— Originally posted May 14, 2009

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I Want My Allman B – And I’m Willing To Pay!


How unreasonable is the idea of getting paid for your digital content or services? Let’s see who’s doing it:

Moogis: Video streaming of Allman Brothers concerts – $125 annual subscription, $15 for individual concerts. Moogis offers subscribers streaming video access to entire live concerts, both in real time and on-demand from its archives. Moogis.com provides a gathering place for subscribers, a social website where fans can create their own profiles, join discussion groups, hang out with like-minded folks and “share the communal experience that music inspires.” Quote from one subscriber: “I was able to get an early bird discount of $100 when it first came out. It was the best $100 I’ve spent.” Clearly, people will pay for value and for things about which they are passionate. (June 2009)

Flat World Knowledge: Offers free online college text books and charges for premium options and services. Students can review the books for free or pay as little as $20 to print out a tome or $30 to download an iPod-ready audio file. Other paid services include open source student-generated study aids fueled by creative-commons licensing. Teachers can also customize text books for a fee. As of October, the company had signed contracts with 29 authors to write some 20 books. It recently raised $8MM in venture capital funding. Keep your eye on this. It’s extremely exciting and disruptive. (June 2009)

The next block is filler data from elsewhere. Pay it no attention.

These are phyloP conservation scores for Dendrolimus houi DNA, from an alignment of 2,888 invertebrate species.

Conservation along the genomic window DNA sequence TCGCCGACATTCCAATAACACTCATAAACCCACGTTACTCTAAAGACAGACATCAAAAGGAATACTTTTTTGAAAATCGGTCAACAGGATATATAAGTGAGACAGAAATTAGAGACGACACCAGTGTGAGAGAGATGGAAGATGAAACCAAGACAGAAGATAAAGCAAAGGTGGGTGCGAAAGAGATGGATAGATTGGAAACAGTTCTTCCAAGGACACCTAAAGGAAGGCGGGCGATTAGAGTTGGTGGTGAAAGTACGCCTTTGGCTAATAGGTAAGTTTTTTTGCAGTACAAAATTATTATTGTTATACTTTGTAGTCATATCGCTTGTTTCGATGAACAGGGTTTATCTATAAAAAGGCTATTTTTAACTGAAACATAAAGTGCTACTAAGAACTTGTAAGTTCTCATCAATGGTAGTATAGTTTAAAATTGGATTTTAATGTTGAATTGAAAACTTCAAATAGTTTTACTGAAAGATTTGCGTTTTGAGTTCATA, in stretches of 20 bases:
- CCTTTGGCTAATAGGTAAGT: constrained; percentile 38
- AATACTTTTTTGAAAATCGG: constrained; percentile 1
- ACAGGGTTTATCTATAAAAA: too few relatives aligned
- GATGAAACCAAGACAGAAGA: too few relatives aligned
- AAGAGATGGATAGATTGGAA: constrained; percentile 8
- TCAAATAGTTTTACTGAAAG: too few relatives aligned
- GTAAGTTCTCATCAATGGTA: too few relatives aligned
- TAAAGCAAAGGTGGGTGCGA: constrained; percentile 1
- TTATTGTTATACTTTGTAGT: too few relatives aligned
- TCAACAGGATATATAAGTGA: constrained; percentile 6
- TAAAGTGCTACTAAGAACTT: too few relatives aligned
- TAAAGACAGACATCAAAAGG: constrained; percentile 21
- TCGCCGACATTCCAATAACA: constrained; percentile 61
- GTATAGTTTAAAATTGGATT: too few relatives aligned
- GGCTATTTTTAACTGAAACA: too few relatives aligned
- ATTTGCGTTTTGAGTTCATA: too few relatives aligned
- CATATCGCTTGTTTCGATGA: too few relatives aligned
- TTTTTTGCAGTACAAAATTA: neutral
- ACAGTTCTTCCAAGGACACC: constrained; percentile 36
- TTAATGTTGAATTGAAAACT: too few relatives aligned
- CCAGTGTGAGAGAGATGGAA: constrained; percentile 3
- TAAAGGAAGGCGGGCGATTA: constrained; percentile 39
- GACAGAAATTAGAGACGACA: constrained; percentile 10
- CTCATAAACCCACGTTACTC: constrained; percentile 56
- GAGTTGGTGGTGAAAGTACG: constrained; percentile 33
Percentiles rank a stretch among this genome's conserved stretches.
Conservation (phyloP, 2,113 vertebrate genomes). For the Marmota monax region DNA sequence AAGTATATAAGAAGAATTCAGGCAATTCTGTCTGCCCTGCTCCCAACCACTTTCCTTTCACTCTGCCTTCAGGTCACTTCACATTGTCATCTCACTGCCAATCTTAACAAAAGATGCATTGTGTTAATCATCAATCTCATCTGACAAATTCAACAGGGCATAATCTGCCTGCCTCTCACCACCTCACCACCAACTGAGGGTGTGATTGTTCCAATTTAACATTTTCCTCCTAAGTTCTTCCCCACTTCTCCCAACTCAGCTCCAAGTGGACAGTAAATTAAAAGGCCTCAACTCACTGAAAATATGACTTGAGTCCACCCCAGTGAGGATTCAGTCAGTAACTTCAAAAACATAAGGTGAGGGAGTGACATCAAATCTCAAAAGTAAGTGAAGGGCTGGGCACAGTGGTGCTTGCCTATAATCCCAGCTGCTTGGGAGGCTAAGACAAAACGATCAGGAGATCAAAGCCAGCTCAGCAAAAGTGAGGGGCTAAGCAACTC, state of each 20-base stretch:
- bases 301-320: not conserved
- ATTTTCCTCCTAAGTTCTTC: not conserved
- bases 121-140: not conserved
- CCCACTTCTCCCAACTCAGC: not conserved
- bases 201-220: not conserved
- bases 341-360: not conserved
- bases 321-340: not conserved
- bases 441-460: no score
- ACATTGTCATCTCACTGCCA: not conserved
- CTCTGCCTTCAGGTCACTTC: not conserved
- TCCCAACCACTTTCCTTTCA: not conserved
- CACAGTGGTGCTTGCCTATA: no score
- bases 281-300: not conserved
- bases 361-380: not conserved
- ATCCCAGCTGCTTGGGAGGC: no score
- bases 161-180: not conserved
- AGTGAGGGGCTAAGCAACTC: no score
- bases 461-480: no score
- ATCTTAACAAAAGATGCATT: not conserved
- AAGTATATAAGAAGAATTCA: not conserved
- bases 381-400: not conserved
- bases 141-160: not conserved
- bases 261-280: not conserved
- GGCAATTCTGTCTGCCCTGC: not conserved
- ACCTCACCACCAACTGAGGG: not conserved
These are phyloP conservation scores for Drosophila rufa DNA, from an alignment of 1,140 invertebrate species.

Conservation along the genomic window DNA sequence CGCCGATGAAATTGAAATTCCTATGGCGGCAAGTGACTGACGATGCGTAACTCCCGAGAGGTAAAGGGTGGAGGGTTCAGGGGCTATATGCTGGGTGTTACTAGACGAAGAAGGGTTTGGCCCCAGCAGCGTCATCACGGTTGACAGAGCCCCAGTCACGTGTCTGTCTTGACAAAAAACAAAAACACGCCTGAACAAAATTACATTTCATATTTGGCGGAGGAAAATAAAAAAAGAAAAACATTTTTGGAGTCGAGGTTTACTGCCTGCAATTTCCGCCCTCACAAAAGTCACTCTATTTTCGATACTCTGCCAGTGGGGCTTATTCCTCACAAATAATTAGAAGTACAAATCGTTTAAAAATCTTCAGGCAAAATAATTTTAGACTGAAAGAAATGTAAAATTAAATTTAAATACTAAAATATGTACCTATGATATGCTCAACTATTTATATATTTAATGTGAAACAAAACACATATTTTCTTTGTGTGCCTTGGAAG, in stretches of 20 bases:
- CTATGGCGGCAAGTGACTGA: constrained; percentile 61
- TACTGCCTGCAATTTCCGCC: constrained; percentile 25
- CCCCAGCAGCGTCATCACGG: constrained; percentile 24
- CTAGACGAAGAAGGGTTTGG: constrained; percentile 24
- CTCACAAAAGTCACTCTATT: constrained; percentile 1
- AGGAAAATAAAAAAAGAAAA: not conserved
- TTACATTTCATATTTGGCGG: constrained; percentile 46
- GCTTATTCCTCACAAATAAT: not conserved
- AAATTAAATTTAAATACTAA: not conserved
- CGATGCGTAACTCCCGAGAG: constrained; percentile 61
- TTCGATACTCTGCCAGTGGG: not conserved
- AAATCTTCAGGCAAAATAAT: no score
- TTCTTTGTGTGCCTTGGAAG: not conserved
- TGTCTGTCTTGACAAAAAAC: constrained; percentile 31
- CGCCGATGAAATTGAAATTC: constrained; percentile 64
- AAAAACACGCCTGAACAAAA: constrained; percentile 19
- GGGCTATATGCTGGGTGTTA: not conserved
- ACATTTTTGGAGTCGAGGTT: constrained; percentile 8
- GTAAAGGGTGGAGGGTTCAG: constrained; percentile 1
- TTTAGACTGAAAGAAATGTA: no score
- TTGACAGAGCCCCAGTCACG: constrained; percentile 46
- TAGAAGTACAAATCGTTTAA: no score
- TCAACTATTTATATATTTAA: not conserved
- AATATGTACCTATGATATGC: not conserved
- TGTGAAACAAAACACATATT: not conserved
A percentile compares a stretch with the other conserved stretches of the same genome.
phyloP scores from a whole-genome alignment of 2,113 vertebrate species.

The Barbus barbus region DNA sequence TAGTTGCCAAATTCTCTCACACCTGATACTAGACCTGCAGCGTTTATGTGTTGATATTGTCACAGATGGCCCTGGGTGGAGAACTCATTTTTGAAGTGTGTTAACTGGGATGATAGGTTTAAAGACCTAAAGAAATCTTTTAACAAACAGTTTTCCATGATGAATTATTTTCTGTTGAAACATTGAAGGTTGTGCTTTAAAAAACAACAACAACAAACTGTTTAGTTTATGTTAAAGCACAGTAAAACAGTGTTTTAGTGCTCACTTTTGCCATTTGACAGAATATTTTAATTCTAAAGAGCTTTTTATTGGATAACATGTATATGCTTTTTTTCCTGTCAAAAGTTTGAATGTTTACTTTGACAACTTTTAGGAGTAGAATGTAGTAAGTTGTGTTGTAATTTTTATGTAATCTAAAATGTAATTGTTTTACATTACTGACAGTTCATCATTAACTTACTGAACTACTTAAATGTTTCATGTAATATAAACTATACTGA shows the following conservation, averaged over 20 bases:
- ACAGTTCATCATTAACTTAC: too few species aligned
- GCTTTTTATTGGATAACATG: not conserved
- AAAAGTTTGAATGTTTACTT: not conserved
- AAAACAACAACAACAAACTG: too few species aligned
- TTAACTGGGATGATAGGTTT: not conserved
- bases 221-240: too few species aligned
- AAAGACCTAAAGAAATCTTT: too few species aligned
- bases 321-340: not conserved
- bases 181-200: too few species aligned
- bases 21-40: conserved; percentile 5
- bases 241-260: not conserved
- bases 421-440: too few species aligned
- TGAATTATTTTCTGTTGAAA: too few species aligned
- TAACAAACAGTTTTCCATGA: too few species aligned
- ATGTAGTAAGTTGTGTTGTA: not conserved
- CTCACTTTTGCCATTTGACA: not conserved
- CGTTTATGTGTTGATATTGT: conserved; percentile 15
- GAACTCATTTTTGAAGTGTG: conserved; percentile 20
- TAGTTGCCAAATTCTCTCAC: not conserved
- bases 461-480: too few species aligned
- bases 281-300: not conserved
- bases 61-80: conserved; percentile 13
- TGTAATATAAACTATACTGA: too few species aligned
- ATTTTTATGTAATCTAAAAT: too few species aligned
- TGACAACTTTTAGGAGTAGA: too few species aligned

ESPN Magazine: Put everything behind a paid wall as explained here – “ESPNTheMag.com and ESPN Insider Merge: ESPNTheMag.com has hooked up with the folks at Insider to create a sports content supergroup, where Insider’s traditional next-level analysis is paired with ESPN The Magazine’s unique storytelling and insight. As of Friday June 5, ESPNTheMag.com ceased to exist as we know it, but the site’s signature pieces and voice continue to live on the Insider page.” Existing Magazine subscribers can upgrade to ESPN Insider at no extra charge. Non-Magazine subscribers are invited to, “See what you’re missing at ESPN Insider.” (June 2009)

Guide to Trekking Locations in the U.S. (Gorp?): $50 per year – I am told that a printed guide book turned out to be more helpful (e.g., finding hiking trails that are dog-friendly). Only benefit to online subscription is being able to print out a few pages rather than carrying or photocopying book. Also, info about other regions of the country, but that was not relevant because the hiker I spoke to only hikes locally. Net, net, it wasn’t worth it for her. It’s all about execution. (June 2009)

20 Minute Yoga Download Podcasts: Voluntary micro-payments via paypal go to charity (May 2009)

Weight Watchers: Weight Watchers Online is a customized online weight loss plan that you follow step-by-stop completely online. You manage your results at your own pace, on your own time. It (a) includes a set of interactive tools to help its members stay on track, (b) manages weight loss daily and (c) provides customized sites for men & women to meet individual needs. There is a sign up fee of $29.95 and a monthly fee of $16.95. (June 2009)

Teri’s List and Grocery Game: Teri’s list provides “rock bottom” prices on a range of grocery products each week and matches them with the manufacturer coupons to help the user get the best savings at the user’s local supermarket. The Grocery Game utilizes databases that track manufacturers’ coupons along with weekly sales and specials, both advertised and unadvertised. It then presents this analysis in a quick reference format on the Internet each week. Members log in to access and print the info and offers. Here’s an explanatory video. (June 2009)

Fahrenheit 48 — So Soon?